bucs superbowl

Fennelly- Tampa Bay, Creating Eternal Sports Memories or Cornhole

May 15, 2020

By: Martin Fennelly

bucs superbowl
Running back, Michael Pittman (32), of the Tampa Bay Buccaneers, is stopped by Tory James (20) of the Oakland Raiders, during a fourth quarter of Super Bowl XXXVII at Qualcomm Stadium on January 26, 2003 in San Diego, Calif.

Not to scare Tom Brady, or deter him from trying to build on it, but Tampa Bay has not done half bad when it comes to creating eternal sports memories. We are leaning on those heavily, all by our lonesome, as we wait for fresh ones.

They can’t get here fast enough.

This occurred to me the other day when I found myself watching the national cornhole championships. Competitors wore masks. As far as I’m concerned, anyone whoever showed up to play cornhole on TV should wear a mask to conceal their identity.

Then there is the line Rays pitcher Blake Snell is trying to toe a delicate line, badly, in saying he won’t take a pay cut to play an abbreviated mid-pandemic season. It was inevitable that someone would raise a concern about safety. Snell, a good enough kid, knew that he could come off as greedy, and we won’t disappoint him by saying he didn’t. You really can be smart and dumb at the same time. Way to go, Blake!!

Sports is going to return, and just in the nick of time.

 In the meantime, let’s be thankful for what we already have.

We have Oct. 22, 2008, Game 1 of the World Series, when Joe Maddon and the Miracles, those upstart Rays, took the field against the Philadelphia Phillies. It really happened.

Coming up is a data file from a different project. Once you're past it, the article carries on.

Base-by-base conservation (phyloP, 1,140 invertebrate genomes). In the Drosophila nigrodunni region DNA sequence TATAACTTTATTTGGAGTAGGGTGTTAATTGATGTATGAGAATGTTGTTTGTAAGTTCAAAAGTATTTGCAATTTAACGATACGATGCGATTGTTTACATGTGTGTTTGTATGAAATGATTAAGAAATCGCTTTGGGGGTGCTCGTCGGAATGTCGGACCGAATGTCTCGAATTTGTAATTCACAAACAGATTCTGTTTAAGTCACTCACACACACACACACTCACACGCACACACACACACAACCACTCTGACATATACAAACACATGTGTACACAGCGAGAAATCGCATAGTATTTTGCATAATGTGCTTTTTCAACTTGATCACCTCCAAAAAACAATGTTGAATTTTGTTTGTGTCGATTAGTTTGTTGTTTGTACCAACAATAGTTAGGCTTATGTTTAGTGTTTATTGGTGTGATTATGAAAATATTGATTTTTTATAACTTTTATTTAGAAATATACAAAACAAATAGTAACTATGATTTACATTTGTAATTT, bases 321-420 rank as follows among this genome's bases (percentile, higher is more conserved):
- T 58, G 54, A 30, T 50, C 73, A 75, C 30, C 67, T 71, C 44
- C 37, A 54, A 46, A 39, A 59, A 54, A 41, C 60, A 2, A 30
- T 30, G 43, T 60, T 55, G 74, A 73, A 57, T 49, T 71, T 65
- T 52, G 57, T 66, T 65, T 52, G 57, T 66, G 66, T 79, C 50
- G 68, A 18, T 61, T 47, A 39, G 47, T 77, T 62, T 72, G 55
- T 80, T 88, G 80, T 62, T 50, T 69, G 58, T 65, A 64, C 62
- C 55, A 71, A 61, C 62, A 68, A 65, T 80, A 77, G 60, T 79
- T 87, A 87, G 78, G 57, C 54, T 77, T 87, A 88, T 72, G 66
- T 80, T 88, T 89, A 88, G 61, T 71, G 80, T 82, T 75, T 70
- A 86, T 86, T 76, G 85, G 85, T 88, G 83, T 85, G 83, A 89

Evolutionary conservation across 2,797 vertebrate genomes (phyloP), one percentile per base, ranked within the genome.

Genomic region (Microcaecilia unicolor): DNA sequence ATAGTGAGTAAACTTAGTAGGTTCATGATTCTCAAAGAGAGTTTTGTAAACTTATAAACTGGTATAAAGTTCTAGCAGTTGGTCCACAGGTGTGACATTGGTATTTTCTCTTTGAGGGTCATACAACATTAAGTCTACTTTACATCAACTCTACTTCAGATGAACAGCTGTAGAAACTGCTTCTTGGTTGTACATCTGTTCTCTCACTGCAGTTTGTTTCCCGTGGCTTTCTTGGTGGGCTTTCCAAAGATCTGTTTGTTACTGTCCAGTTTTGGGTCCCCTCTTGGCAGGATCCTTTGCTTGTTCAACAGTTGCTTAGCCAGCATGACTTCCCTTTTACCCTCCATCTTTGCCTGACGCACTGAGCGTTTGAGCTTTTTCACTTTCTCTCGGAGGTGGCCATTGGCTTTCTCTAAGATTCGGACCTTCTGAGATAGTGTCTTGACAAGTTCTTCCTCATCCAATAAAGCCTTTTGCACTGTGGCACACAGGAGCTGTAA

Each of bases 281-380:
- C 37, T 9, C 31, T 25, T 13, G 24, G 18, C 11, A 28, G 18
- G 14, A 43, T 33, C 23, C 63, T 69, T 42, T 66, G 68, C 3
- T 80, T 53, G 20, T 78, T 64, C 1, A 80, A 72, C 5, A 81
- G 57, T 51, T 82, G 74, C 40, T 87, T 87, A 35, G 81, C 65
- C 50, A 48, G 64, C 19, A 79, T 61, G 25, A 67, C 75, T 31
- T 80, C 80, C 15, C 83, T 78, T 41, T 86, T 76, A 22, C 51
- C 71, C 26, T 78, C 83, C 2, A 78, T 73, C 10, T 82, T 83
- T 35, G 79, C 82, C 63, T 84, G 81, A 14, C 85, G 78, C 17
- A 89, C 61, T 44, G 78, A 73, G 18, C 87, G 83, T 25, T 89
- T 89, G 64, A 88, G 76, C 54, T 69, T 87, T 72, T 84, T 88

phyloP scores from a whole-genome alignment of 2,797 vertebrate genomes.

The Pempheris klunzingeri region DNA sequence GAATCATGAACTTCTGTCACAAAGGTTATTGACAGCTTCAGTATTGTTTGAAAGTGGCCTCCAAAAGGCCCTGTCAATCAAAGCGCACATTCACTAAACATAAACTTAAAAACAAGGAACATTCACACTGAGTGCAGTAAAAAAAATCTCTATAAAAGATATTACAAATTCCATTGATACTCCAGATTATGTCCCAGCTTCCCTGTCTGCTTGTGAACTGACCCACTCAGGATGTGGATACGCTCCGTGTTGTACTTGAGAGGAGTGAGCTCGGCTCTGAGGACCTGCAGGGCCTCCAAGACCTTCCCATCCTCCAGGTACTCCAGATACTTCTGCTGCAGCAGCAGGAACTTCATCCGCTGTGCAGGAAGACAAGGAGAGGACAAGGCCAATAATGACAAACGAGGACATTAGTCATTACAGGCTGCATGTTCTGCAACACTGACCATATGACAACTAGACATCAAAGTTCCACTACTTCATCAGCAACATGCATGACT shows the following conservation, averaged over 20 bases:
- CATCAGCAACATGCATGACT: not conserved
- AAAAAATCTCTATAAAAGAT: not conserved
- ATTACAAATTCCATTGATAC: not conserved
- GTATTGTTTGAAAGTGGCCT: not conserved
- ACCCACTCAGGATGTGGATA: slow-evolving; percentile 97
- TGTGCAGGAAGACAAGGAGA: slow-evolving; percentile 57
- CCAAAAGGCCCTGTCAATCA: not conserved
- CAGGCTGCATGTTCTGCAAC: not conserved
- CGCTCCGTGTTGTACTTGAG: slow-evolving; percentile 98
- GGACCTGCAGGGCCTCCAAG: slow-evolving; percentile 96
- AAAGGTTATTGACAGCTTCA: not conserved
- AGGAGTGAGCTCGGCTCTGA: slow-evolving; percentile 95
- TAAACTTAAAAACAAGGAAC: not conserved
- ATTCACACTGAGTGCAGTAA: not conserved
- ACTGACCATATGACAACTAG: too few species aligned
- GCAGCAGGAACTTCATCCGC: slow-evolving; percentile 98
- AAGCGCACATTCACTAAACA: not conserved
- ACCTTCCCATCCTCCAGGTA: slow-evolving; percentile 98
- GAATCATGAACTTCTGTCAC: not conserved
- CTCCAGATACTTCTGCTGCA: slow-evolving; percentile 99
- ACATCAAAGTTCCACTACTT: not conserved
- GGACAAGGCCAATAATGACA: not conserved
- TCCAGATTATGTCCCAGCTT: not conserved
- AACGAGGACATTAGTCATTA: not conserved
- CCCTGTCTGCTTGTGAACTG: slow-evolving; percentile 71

We have June 7, 2004, the night that hell froze over and the Tampa Bay Lightning paraded the Stanley Cup around their ice in their building after beating the Calgary Flames in Game 7.

We have Jan. 26, 2003, when the Bucs, once a universal laughingstock, became kings of the world after beating the Oakland Raiders in Super Bowl XXXVII. And so it shall always be.

We have Rays pinch-hitter Dan Johnson stunning the Red Sox at Fenway Park with a home run that propelled the Rays to victory. We have Akinori Iwamura stepping on second base for the force to beat Boston and win ALCS Game 7 and send the Rays to that 2008 Series.

We have The Lightning going into Madison Square Garden in the middle of New York City and beating the Rangers in Game 7 of the 2015 Eastern Conference Final.

And we have the three moments that top them all.

We have Marty St. Louis, capping an MVP season by scoring in Game 6 overtime at Calgary to keep hope alive.

We have the Lightning’s record-tying 62 wins in 2018-19, abrupt playoff ending or no.

We have 162, the electrifying final game of the 2011 baseball regular season, Evan Longoria racing to the plate after homering to cap a comeback to beat the Yankees, bury the Red Sox and send the Rays to the playoffs. Has there ever been a sound like that?

We have the sound of silence: Ronde Barber running the night, returning an interception to seal the win over the Eagles in the final game at Veterans Stadium, shutting up all the doubters, and all of Philadelphia, the greatest moment in Bucs and probably Tampa Bay sports history.

We have all that.

So, we are chock full of memories if you close your eyes. Not a bad thing to do until we open them and there are new ones to behold.

Maybe we’ll have Tom Brady and the Bucs ending the playoff drought, all the way to a Super Bowl right here in Tampa.

Maybe we’ll have the Lightning finally breaking on through to the other side, pushing past last season’s monumental first-round collapse and emerging from the weeds to perhaps win this season’s Stanley Cup tournament, led by Nikita Kucherov, who makes amends for past failures, and Steve Stamkos, who does the same.

And maybe, just maybe, the never-say-never Rays will win the World Series to cap a short, mad-capped baseball season. A Rays reliever starts every Series game. Blake Snell closes it out and is voted MVP. After, the city of Montreal shrugs, smiles, and understands when the Rays decide to stay in Tampa Bay after all.

Tampa Bay, at last, is pronounced sports capital of the world.

Hey, we can dream, can’t we?

It’s May and nothing’s doing.

Memories and imaginations are running wild.

The rest of you can get back to the cornhole finals.

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